Peñabots, Digital Obfuscation, and Government Trolling

In the first class I mentioned peñabots as an example of government social media manipulation. Rather than define them myself I’ll lean on the Wikipedia page definition: “the name given to what analysts believe to be a network of automated accounts on social media used by the Mexican government to spread pro-government propaganda and to marginalize dissenting opinions in social media”. Though not the first institutionally-organized trolling operation they stand apart for their sophistication, their effectiveness at shutting down oppositional organizing, and their use in a nominally non-authoritarian government (although one with a deep history of media manipulation).

A lot of research has already been done on peñabots so I will just point to a few good places to get started. I first heard about them in Finn Burton and Helen Nissenbaum’s great book Obfuscation, which is a great research jumping off point for a whole host of different kinds of obfuscatory digital practices. The above talk from Chaos Communications Camp in 2015 is a great expose of original research. If watching something doesn’t feel right, Erin Gallagher has collected a trove of news and research articles collected on in a Medium page. If you only want to read one article, you could check out this one from Motherboard. Or if you are more into podcasts you could listen to this Reply All episode.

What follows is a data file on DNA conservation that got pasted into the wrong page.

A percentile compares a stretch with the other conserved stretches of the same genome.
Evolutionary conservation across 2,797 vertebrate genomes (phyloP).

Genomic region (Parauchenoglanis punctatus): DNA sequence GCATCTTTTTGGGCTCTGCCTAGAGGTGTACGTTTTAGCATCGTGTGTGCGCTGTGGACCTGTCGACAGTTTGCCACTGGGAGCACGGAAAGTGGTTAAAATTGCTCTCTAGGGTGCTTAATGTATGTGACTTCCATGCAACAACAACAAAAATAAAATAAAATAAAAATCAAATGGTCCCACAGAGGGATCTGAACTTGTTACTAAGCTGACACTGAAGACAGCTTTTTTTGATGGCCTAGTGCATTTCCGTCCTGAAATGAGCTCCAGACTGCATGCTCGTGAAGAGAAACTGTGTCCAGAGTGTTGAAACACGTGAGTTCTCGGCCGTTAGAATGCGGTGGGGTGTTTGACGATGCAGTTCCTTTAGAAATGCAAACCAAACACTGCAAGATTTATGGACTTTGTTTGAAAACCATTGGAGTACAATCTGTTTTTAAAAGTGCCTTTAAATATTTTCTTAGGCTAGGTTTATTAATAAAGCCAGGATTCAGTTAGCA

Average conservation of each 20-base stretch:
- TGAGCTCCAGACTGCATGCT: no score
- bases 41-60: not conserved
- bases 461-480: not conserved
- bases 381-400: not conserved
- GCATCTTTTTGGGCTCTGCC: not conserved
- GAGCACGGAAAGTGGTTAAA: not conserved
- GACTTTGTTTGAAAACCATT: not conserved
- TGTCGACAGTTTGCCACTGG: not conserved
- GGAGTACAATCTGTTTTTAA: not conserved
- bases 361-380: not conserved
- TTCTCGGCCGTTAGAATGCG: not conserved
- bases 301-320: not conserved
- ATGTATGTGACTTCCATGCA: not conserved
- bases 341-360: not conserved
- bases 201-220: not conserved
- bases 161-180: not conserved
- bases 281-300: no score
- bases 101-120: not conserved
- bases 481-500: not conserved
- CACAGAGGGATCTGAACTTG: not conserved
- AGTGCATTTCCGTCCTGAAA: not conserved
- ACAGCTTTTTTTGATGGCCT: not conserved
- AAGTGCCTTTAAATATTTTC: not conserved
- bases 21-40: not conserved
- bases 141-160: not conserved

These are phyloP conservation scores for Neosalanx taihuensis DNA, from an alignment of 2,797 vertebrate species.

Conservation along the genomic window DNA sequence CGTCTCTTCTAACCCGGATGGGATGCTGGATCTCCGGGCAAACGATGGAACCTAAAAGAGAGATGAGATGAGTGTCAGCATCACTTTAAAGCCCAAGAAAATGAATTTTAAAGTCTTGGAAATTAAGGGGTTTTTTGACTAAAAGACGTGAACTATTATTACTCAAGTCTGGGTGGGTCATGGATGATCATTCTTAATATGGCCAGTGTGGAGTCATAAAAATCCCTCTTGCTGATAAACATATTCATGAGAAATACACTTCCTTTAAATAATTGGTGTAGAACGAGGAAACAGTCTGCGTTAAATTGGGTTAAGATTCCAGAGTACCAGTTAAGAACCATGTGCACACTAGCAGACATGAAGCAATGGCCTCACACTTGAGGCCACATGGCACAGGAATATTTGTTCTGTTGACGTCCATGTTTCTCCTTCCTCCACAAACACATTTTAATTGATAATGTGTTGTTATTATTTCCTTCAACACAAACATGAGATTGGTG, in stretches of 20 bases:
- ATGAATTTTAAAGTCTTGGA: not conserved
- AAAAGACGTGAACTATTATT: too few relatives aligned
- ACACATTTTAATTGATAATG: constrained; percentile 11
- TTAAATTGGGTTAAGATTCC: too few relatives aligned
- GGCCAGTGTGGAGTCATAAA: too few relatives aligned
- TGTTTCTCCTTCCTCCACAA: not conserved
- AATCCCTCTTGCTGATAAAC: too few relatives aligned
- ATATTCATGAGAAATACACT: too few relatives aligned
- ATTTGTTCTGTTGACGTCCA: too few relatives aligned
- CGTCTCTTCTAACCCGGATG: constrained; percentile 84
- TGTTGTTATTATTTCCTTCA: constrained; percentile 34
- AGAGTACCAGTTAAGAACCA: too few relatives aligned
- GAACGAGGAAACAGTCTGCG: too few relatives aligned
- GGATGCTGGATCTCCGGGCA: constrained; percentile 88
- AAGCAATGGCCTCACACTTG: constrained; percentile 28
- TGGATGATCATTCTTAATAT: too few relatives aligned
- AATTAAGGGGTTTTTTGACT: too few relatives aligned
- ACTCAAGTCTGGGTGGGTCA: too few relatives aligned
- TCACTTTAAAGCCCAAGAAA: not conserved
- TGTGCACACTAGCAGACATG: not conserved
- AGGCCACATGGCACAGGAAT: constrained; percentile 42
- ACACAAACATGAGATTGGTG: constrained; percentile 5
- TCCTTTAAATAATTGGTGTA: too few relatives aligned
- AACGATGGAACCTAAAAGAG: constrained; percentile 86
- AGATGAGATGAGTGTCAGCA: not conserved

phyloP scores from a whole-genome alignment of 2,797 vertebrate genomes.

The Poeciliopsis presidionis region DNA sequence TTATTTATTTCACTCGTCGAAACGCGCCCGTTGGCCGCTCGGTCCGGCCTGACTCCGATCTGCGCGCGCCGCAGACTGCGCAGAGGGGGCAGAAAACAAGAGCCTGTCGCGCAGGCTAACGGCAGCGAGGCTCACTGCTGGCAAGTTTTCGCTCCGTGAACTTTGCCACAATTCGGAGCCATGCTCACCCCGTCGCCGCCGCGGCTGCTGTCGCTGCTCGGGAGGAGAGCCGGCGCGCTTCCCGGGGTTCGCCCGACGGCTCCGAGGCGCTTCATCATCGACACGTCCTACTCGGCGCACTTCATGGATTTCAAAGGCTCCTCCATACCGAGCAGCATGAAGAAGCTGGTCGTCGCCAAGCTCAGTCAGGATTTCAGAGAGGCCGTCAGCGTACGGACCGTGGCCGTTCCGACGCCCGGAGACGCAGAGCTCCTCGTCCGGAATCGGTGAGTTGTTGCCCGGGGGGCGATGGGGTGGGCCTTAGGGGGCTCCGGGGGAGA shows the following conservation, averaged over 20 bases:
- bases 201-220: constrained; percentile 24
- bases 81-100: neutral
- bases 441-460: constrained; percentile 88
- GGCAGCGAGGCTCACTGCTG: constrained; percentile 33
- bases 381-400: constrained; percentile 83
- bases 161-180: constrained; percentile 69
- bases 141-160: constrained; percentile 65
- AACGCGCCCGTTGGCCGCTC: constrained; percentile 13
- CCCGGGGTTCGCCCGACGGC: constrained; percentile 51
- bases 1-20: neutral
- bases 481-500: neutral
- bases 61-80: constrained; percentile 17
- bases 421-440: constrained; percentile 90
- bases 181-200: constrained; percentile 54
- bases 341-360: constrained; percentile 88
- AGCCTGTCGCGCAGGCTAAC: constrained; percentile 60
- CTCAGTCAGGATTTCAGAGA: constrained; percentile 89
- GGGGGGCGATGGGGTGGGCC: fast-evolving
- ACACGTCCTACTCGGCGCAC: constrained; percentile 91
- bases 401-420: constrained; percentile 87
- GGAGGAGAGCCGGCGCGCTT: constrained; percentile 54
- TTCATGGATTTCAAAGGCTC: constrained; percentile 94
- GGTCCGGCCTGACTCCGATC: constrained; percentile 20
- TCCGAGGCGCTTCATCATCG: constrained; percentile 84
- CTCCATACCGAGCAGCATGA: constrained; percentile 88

Now, for Americans in 2018, peñabots probably call to mind Russian government-sponsored trolling. For a really good early treatment on the Russian Internet Research Agency and their social media manipulation campaigns I would direct you to Adrien Chen’s piece for the New York Times Magazine:

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